electromagnetism meta-heuristic technique for the NSP to minimize the total pattern penalty costs in the

planning horizon. (Landa-silva & Le, 2008) used a multi-objective approach to cope with real-world

uncertainties in NSP. To do so, they used an evolutionary algorithm to achieve high-quality non-

dominated schedules.

(Tsai & Li, 2009) presented a two-stage mathematical modeling approach for the NSP with respect to

hospital management requirements, government regulations, and nurse preferences. (Ohki, et al, 2010)

used a new approach using cooperative genetic algorithm (CGA) to solve NSP. (Zhang, et al, 2011)

proposed a hybrid Swarm-based optimization algorithm in hospital environments that incorporated

genetic algorithm and variable neighborhood search to address highly-constrained NSP with respect to

hospital management requirements.

In Table 1. A brief classification of models in literature is presented.

In the real-world applications of NSP, the vagueness surrounding the target values of management

and nurse preferences are a source of uncertainties that need to be addressed to provide a high-quality

schedule. For this purpose, the basic parameters such as the demand and patient-stay period are stochastic

in nature and the distribution of these parameters is determined from historical data.

The rest of this article is organized as follows: in Section 2, the proposed optimization model for NSP

is presented and the structure of the model is investigated. In Section 3, the solution approach is

introduced with a detailed description of SAA method. Numerical experiments are presented in Section 4.

Finally, concluding remarks are made in Section 5.

3

2 The Model for Nurse Scheduling Problem

In the following, the indices, parameters, variables and our mathematical model describes Stochastic

Nurse Scheduling Problem (SNSP).

{Please insert Table.2 about here}

4

The main objective of the model is to minimize the regular and overtime assignment costs. Let

be the corresponding probability of scenario and . (1), ensures that nurse

1 and 2 are assigned to shift one in allowed dates. According to hospital regulations, nurses 1 and 2 (head

nurses) should be assigned to shift one (morning shift) in working days. In this hospital, no one is allowed

to work on two consecutive afternoon and night shifts. (2) Applies this constraint. If a nurse is assigned to

a night shift, he/she is not allowed to work in the following days. (3) Considers this limitation. (4) Shows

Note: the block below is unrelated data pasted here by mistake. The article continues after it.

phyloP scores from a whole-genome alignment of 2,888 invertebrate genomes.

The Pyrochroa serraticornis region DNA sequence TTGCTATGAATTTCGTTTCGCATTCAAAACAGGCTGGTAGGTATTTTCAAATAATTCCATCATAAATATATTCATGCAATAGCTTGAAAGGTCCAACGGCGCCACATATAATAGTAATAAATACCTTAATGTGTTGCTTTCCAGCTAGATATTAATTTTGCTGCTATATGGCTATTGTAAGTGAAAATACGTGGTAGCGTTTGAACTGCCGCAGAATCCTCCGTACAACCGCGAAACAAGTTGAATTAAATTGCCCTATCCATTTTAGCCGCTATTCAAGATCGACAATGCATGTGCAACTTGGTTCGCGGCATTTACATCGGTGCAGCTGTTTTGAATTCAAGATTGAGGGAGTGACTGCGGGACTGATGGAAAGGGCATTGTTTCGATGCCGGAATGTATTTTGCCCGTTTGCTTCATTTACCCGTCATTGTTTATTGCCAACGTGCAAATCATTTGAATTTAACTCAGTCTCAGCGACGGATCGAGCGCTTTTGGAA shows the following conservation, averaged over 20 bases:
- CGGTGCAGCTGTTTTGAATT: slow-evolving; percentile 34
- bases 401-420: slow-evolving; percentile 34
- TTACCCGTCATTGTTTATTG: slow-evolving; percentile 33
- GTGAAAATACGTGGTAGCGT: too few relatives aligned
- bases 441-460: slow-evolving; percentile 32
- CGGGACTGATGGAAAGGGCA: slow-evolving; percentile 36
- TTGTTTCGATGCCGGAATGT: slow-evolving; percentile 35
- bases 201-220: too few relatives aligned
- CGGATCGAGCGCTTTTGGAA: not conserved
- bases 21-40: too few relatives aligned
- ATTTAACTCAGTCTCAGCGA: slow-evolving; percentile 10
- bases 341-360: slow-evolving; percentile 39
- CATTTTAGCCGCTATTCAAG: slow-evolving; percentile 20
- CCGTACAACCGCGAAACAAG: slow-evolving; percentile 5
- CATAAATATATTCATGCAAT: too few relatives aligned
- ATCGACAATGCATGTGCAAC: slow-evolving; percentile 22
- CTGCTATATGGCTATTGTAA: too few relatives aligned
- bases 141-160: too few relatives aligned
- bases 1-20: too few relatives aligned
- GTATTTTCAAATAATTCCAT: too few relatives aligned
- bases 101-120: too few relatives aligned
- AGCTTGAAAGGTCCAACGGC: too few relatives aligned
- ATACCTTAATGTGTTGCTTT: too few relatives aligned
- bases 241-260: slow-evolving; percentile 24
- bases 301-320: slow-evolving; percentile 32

that every nurse should work at least 26 shifts, knowing that shift 3 (night shift) has a double work load

compared to shifts 1 and 2 (morning and afternoon shifts). (5) Shows how empty beds in shift j at date t

can be calculated from total beds available and the number of patients that are present in shift j in date t.

(6-9) calculate the number of accepted patients in shift j in date t considering the remaining capacity. (10)

Shows the total number of patients present in shift j in date t. (11-14) computes additional nurses in shift j

in date t. For this purpose, if the number of available nurses is less than required, the number of overtime

nurses will be a positive value, as calculated by (14).

In this research and are assumed to be uniformly (discretely) distributed: and

for

An exact solution can be achieved by enumeration for a small-size problem. However, if the size of

problem is increased, the model may become unmanageable. In this article, Sample Average

Approximation (SAA) algorithm has been used as a solution strategy for Stochastic Nurse Scheduling

Problem. To apply SAA algorithm, the SNSP is reformulated using recourse action model and the basic

properties of the new formulation are investigated.

The most important group of stochastic programming models, known as recourse models, is calculated by

allowing recourse actions after realizations of the random variables ( ). Considering a first-stage

decision for all possible realizations, (q, T, h) of (q, T, h). Are compensated at minimum costs

by selecting the second-stage decision as an optimal solution of the second-stage problem.

In the second-stage problem, is the recourse action unit cost vector and the recourse matrix

determines the available technology. We will use to characterize all randomness in the

problem. The objective function of this second-stage problem, which determines the minimum recourse

action costs as a function of the first-stage decision x and a realization of , is defined by ; the

expectation = provides the recourse action expected costs associated with a first-stage

decision . Thus, the two-stage recourse action model is:

5

Where, indicates the total expected costs of a decision , (Stougie, et al, 2003). The SNSP

can be formulated using the following recourse model.

6

Given the large random data vector , it is highly difficult to evaluate the value of as it

involves solving a large number of similar Integer Linear Programming (ILP). (Birge, J. Louveaux, F,

1997) Since, it is difficult to provide an exact solution of the proposed model, the following structure of

the SNSP2 is proposed to give an approximation.

3 Solution approach: Sample Average Approximation

Suppose we have a sample of N replications of the random vector so that each ,

has the same probability distribution. We can approximate the value of expectation

function by = averaging . Thus, the true (expectation)

problem is equal to (Shapiro, A. and Philpot, A., 2007). The following

mathematical model explains the SAA problem of the SNSP with a sample size of N.

St:

7

(Ahmed, S., et al, 2002) proposed a general SAA algorithm for this type of Stochastic Discrete

Optimization Problem (SDOP). The procedure is as follows:

Suppose is the number of replications in the sample, is the number of scenarios in the sample

problem, and is the number of sample used to estimate for a given feasible